Selective Perspectives on Child Abuse

June 29, 2011 09:00 AM

Mike Thomas, a Florida news commentator, has been analyzing the case of Casey Anthony—the Florida mother accused of murdering her 2-year-old daughter. Thomas wrote a commentary discussing the issue of whether or not Anthony deserves the death penalty/capital punishment. What made his commentary so interesting was that he used the opportunity to reflect on Anthony’s fate to touch upon some similar cases involving child abuse.

For example, he wrote about the graphic details of Richard Adams’ ghoulish murder of his daughter Kayla. This man literally beat his daughter to death; the measures he used were so appalling that I cannot describe them here. Ultimately Adams did not receive a sentence of death, but is serving a life sentence behind bars.

Another man, Eric Patrick Fletcher, committed a tragic murder when he shook his 7-week-old baby to death. The jury found him guilty and sentenced him to 51 months in jail—one month for each day the child lived.  

Each of these men, and others Thomas mentions, killed their own children by using brutal methods that simply cannot be imagined in the mind of a normal, loving parent. What could a child do, I ask, that would be so horrible that a parent would be driven to murder or have their own child killed?

The case of Casey Anthony has, indeed, provoked a great deal of commentary, but none so insightful as that of Mark Pickup, North American advocate for life and disability issues. Mark is the founder of Human Life Matters, an advocacy organization that addresses the needs of all those whose lives are at risk—including preborn babies. Mark wrote the following letter to Mr. Thomas:

In your column about Casey Anthony and the death penalty, you chronicled some cases of child abuse. Your cases barely touched the surface of a child abuse epidemic that has exploded in recent decades. How can this be Mr. Thomas? 

Forty years ago, abortion advocates assured us that abortion would eliminate child abuse because only wanted children would be born. Well, we’ve been aborting children all day long, week after week, month after month, year after year, decade after decade. Estimates are that 50 million abortions have occurred since 1973. Why has the rate of child abuse skyrocketed? Abortion was supposed to eliminate child abuse. (?)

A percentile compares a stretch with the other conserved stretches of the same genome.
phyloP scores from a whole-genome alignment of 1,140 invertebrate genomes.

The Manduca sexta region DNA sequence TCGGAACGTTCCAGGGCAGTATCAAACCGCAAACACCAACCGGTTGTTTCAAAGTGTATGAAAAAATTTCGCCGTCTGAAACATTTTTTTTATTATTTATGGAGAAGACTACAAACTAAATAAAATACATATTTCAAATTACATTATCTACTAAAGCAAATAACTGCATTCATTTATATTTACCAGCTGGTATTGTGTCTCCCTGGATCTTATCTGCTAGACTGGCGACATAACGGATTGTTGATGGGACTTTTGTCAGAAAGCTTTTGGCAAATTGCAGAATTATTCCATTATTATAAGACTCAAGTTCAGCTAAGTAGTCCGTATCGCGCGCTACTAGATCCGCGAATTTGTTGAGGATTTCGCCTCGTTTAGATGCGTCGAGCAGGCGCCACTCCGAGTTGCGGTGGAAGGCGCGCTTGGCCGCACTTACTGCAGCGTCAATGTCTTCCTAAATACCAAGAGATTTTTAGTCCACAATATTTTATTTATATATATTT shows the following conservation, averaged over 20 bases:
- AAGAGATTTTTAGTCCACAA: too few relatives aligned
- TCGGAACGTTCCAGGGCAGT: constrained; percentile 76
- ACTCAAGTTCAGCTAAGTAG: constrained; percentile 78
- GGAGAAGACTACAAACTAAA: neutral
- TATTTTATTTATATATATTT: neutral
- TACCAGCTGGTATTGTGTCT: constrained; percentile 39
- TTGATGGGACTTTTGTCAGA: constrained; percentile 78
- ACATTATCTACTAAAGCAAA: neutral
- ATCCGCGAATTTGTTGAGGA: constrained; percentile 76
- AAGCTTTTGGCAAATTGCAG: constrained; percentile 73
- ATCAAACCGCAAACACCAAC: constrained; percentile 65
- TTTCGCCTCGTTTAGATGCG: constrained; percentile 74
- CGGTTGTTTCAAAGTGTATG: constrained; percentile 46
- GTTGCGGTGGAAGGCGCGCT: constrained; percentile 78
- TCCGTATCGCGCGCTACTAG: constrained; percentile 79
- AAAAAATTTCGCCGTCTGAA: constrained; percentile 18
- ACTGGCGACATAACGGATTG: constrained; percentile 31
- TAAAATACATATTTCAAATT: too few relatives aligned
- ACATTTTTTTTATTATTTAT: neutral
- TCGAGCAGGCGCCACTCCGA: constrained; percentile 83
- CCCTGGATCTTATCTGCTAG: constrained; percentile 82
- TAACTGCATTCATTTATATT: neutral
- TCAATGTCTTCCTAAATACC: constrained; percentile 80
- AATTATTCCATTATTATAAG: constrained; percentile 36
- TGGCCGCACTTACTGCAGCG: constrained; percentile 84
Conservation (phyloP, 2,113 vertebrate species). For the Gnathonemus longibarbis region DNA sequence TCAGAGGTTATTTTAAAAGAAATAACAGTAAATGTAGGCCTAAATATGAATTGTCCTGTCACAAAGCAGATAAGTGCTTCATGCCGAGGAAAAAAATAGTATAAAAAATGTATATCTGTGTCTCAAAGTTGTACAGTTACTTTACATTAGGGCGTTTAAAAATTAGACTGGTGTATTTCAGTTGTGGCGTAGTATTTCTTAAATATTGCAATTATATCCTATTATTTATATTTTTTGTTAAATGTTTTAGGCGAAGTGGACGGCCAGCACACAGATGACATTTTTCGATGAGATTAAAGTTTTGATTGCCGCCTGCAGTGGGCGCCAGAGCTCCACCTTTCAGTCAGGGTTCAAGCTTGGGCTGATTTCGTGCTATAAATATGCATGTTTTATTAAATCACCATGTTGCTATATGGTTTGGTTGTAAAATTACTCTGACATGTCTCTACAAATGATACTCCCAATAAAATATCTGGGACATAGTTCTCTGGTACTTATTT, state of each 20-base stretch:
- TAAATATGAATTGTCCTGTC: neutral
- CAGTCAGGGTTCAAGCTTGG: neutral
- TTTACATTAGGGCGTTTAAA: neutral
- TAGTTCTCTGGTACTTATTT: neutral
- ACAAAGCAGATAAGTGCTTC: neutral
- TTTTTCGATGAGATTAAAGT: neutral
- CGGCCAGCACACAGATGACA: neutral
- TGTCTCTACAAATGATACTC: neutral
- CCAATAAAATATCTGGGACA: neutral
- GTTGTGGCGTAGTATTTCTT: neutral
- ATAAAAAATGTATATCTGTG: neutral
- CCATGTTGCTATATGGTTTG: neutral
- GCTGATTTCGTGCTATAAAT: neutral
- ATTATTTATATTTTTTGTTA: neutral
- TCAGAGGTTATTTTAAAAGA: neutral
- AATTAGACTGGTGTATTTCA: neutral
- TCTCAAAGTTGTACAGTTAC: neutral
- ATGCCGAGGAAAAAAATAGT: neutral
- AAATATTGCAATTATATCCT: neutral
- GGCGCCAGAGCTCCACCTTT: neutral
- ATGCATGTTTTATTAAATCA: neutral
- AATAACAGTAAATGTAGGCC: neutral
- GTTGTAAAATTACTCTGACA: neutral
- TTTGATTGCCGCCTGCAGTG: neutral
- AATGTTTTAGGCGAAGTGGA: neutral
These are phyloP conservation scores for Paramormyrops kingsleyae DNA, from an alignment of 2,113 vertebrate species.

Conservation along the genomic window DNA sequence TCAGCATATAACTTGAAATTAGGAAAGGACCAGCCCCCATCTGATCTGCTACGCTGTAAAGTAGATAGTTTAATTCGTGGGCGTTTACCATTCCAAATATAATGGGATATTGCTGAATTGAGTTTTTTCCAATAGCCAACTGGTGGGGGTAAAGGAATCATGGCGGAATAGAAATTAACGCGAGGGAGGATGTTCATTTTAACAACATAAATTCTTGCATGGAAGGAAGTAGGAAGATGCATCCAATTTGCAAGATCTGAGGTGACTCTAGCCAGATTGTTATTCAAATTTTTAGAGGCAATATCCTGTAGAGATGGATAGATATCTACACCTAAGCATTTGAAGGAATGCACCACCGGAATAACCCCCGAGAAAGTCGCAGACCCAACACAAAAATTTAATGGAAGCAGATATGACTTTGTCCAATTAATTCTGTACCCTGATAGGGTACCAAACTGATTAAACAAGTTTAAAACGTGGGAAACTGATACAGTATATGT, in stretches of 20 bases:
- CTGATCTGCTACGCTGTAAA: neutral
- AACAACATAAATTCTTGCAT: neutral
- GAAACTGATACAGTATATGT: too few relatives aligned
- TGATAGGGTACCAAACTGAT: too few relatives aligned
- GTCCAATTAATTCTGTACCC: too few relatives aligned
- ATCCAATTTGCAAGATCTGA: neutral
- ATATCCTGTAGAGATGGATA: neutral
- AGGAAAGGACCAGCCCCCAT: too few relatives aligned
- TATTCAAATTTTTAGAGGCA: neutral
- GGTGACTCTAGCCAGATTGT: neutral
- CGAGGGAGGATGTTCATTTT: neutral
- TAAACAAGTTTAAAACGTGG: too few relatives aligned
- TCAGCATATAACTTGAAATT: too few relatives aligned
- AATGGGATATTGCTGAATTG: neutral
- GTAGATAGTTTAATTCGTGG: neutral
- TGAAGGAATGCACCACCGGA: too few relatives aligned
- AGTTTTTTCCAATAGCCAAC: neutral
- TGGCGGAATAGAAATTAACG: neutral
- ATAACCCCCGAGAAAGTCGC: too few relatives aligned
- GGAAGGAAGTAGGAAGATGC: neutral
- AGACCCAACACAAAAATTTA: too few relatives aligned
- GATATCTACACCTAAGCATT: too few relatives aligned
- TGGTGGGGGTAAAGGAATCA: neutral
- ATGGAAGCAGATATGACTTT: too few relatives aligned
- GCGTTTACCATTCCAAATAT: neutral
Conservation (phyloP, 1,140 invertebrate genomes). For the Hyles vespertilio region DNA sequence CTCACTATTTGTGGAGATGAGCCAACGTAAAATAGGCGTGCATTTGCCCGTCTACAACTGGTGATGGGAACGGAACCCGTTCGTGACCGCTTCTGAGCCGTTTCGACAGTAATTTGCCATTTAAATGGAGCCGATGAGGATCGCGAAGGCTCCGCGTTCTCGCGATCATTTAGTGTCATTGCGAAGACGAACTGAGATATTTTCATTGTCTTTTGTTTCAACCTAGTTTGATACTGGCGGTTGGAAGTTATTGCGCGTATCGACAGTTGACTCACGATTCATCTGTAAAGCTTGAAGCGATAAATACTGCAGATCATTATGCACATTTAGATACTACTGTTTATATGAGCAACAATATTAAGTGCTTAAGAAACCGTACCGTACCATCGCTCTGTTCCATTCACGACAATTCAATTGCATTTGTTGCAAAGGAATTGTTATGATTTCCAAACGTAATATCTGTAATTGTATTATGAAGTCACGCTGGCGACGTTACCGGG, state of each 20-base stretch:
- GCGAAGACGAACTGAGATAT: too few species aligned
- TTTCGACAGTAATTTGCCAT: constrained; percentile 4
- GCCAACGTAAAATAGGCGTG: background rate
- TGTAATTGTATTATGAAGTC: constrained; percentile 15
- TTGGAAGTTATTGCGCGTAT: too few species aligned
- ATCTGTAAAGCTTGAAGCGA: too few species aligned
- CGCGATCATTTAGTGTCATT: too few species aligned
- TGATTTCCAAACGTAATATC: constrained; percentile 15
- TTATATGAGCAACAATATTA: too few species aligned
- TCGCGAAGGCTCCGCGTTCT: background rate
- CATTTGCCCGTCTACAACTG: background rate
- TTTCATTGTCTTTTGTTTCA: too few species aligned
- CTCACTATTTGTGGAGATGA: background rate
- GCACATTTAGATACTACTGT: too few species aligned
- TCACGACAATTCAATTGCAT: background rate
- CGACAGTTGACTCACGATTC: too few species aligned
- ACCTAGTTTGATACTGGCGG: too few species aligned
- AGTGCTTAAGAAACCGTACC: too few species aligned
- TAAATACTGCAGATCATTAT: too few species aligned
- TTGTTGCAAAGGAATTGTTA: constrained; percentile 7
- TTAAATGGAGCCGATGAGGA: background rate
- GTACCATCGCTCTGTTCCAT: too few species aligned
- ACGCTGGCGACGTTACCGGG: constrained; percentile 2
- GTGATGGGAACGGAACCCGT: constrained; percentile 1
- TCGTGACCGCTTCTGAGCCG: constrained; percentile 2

I know abortion is the sacred cow of the liberal left, but have you ever considered going back to challenge the abortion champions of the 1960s and early 70s—why they were so dreadfully wrong. Where did they get their information indicating child abuse plummets with widely available abortion? We now know that there were no empirical studies to say this. The abortion-child abuse connection did not exist. It was simply a way of gaining public opinion to support abortion.

Mark told me that he doubted that Mr. Thomas’ newspaper would print his response, so I asked him if he would mind if I published his letter here. I feel Mark hit the proverbial nail on the head with his statements, and his words are extremely thought provoking.  

I find something chilling about a public discussion of deadly child abuse that avoids or ignores the connection between the act of abortion—the ultimate child abuse—and the actions of a parent who would kill or maim a born child.

In one article analyzing the direct relationship between mothers who aborted and the abuse of future children, Doctors David Reardon and Theresa Burke concluded,

The firsthand testimonies of women, combined with therapists’ case studies and even media reports of criminal cases involving child abuse or child homicide, conclusively demonstrate that abortion trauma can create or aggravate tendencies toward child abuse. While most women who experience intrusive thoughts about harming their children are probably able to resist these impulses, the fact that these destructive thoughts occur at all is alarming both for the sake of their children and themselves. If even a small fraction of the millions of abortions performed each year lead to abuse of subsequent children, whether in homes or in daycare, this problem should be of grave concern to us all. 

Researcher Thomas Strahan has written about this relationship as well. But the media insists on turning a blind eye. The reason, of course, is quite simple: the average reporter or commentary writer does not view the preborn child as a human being, nor does he view the expectant mother as a child abuser when she pays a third party to have her baby killed.

Justice cannot be done until the courts admit that child abuse, before or after birth, is a tragedy that should be punishable under the law. This is not a question of capital punishment; it is a question of honesty.

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